A few weeks ago Lynn sent me the following comment. It led me to write this week’s post:
“I recently finished a quilt, washed it with color grabbers and still had the colors bleed. Purchased the fabric at a reputable quilt shop and began a class using the batik fabrics the same day. My question is would you please speak on fabric preparation before beginning process and also ways of rectifying disasters such as this?
Normally I wash all fabric before starting, besides bleeding have had unequal shrinking concerns, but when taking a class, this is not always possible.”
Yikes! I have only had this problem happen to me once, many many years ago, and I never did get the stains out. It was a scrap quilt in blues and one of the fabrics bled to the back of the quilt just a little, along the quilting lines, wherever that fabric happened to be in the quilt. I didn’t notice it right away and was grateful it was on the back. I simply use it and ignore the problem, but that probably isn’t the best way to deal with it :-).
I wrote Lynn back with supportive words and questions. She sent me this picture with her response:
“Actually didn’t dry it before noticing the bleeds and even washed it using color grabbers and cold water. After trying all suggested remedies: oxyclean, borax, dawn and finally bleach, (lighter fluid was the exception), I carefully painted worst bleeds with bleach. Not totally gone, but much better. Very glad this was going to be my quilt and not made for someone else.
Here’s a picture of her finished quilt. It is lovely!
So – I’m hoping this post will be the start of some information sharing that will help all of us with future problems. As most of us know, color bleed occurs when fabric gets wet and dye leaches out of the fibers. This commonly occurs in the washing machine and can result in color transfer between items in the load.
So here are a few of my own thoughts, and some recommendations I got off the internet:
Prevention is the best solution!
Pre-wash your fabrics! Especially if the quilt is made to be used and washed (I have to admit I don’t always wash the fabrics I use in my art quilts because I don’t plan to ever wash them, but I realize this is not a super wise decision).
I’m always concerned that putting all the fabrics in the washer with a color catcher to pre-wash them may not stop a problem, so I typically fill the sink with a couple of inches of lukewarm water and, beginning with the lightest value fabric, I submerge the fabric and then squeeze out the excess water. If the water stays clear, I throw that piece in the dryer and go to the next lightest fabric. If one of the fabrics does bleed, I continue to rinse it, change the water, rinse it… until it stops bleeding. If it doesn’t after 4 or 5 changes – I don’t use that fabric! When all the fabrics are “safe” I throw in a color catcher/grabber and turn on the dryer. This has worked well for me.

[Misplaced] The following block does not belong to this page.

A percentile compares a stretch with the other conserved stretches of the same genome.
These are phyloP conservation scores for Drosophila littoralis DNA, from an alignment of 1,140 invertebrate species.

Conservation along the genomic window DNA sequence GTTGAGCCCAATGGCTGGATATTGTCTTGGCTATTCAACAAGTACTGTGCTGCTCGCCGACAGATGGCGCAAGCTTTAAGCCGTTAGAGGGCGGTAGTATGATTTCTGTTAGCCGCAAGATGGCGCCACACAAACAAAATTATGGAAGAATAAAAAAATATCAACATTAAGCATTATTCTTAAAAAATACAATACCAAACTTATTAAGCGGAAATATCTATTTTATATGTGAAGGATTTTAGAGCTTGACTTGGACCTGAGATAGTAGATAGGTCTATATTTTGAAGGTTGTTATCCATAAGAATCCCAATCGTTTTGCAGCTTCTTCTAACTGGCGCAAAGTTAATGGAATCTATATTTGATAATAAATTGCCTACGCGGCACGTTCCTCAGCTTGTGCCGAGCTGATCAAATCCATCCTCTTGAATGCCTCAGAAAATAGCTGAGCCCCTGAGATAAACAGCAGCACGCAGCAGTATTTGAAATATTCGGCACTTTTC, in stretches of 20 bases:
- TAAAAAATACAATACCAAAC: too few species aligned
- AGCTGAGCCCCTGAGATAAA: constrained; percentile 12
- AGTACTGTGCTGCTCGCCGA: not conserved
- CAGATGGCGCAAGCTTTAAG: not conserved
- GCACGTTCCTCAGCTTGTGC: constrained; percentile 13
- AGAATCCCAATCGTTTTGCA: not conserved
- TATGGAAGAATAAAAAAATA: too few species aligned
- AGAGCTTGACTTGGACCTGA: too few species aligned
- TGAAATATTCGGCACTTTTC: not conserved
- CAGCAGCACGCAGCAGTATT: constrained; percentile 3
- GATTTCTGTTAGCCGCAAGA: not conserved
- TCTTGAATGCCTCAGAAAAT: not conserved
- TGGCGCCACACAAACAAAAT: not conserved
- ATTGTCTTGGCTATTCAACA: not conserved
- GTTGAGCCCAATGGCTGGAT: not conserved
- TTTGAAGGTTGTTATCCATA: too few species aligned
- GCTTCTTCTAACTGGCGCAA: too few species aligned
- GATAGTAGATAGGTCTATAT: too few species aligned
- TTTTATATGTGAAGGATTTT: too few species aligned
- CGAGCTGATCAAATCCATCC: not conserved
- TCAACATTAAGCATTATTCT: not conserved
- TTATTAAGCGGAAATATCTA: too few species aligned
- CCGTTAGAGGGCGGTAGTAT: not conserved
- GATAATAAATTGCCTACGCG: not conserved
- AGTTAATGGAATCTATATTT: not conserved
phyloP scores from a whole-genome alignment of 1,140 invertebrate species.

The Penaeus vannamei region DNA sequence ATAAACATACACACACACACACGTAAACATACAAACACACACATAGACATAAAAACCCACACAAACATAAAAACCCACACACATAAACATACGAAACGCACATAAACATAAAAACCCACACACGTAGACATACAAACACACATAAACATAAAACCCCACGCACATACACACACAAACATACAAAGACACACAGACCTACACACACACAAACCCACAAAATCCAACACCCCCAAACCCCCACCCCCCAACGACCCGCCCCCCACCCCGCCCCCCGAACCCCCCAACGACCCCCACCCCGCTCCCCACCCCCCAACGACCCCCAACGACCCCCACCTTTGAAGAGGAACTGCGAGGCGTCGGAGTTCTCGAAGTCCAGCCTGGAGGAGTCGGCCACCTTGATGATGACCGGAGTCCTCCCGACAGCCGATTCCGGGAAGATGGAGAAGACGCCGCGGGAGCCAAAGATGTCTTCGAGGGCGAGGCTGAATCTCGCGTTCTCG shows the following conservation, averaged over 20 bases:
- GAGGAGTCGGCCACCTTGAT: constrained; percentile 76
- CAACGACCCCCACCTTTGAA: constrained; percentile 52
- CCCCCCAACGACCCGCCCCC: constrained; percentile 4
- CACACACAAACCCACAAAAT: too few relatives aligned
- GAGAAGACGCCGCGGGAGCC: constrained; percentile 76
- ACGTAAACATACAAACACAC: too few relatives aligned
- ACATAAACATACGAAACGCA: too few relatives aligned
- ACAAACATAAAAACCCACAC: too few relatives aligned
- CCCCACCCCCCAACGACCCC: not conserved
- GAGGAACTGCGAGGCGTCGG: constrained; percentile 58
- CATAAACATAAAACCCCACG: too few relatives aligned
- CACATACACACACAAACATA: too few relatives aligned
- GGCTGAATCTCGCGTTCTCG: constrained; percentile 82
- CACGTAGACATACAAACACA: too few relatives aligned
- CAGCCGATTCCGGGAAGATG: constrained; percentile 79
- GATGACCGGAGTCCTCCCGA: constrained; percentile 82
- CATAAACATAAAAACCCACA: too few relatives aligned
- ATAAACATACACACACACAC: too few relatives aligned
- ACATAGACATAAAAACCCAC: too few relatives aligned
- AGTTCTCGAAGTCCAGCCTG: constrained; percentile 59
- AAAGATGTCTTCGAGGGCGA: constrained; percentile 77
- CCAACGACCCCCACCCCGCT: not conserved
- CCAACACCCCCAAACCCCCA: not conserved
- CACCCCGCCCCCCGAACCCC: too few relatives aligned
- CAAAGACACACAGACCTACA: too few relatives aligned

In Lynn’s case, she didn’t have the chance to pre-wash her fabric because she took the class the same day she purchased her fabric. I have had this happen and my solution was to cut a small piece (2″ square) from each of the fabrics that look like possible bleeders, get them wet, squeeze the water out, and lay them on a white piece of paper towel. I leave them for 5 to 10 minutes and if the paper stays white, chances are they’re ok.
Another good idea is to put a color catcher/grabber sheet in with every quilt you wash.
Too late – the quilt came out of the washer bleeding!
Lynn tried some of these options, and didn’t have perfect results, but they are a good place to start:
Don’t let it dry!!! I’m not kidding – if you let it dry the stain will set and be much harder to remove. Make a paste of a color-safe, oxy-bleach mixed with lukewarm water (not actual bleach!) Spread it over the stained area and allow it to penetrate for 5 minutes. While that sits, mix the oxy-bleach into a bucket full of lukewarm water (follow manufacturers instructions for amounts). Once dissolved, stir in one gallon of cool water and submerge the quilt in the mix. Let soak for one to five hours. Rinse well and repeat if needed.
As I did some research on the web, variations on the above instructions came up again and again. If your quilt does dry it would still be worth trying this process.
Another suggestion I found was in a comment to a blog from “Sarah” who said Carbona Run Remover is “amazing, amazing, amazing! Doesn’t do a darn thing to the colors that are supposed to be there, but gets the ones out that aren’t.” You can find information on this product at: https://carbona.com/products/laundry-care/color-run-remover/ .
She also recommended Grandma’s Secret Spot Remover. I found both at Walmart and JoAnn’s on-line, and I think I need to purchase them to have on hand – just in case.
I have one more suggestion for a quilt that has dried and no amount of effort or product gets the stain out. My dear friend, Sharon Rotz, had this problem with one of her wonderful quilts. It was featured in her book “Log Cabin Quilts With Attitude”:
I remember her telling me about it years ago, so I emailed her and asked if I could share her story:
“As far as the efforts to clean up the bleeding quilt, I used quilt soap, dye magnet sheets in washer, then desperately, laundry detergents and finally appliqué. On the up side, the quilt is very soft from being washed so many times!”
Appliqué is a good option if all else fails. The worst of her quilt’s bleeding was on the back so, in keeping with the garden theme, she appliquéd fabric printed with seed packets!
She even added a few packets to the front. Here’s a detail photo:
Well done Sharon!
So now it’s your turn. Do you have a story about a bleeding quilt? Was the outcome good or not so good? Any fixes we haven’t touched on yet? Have you tried any of the products or ideas mentioned with success? Please share so we can all learn!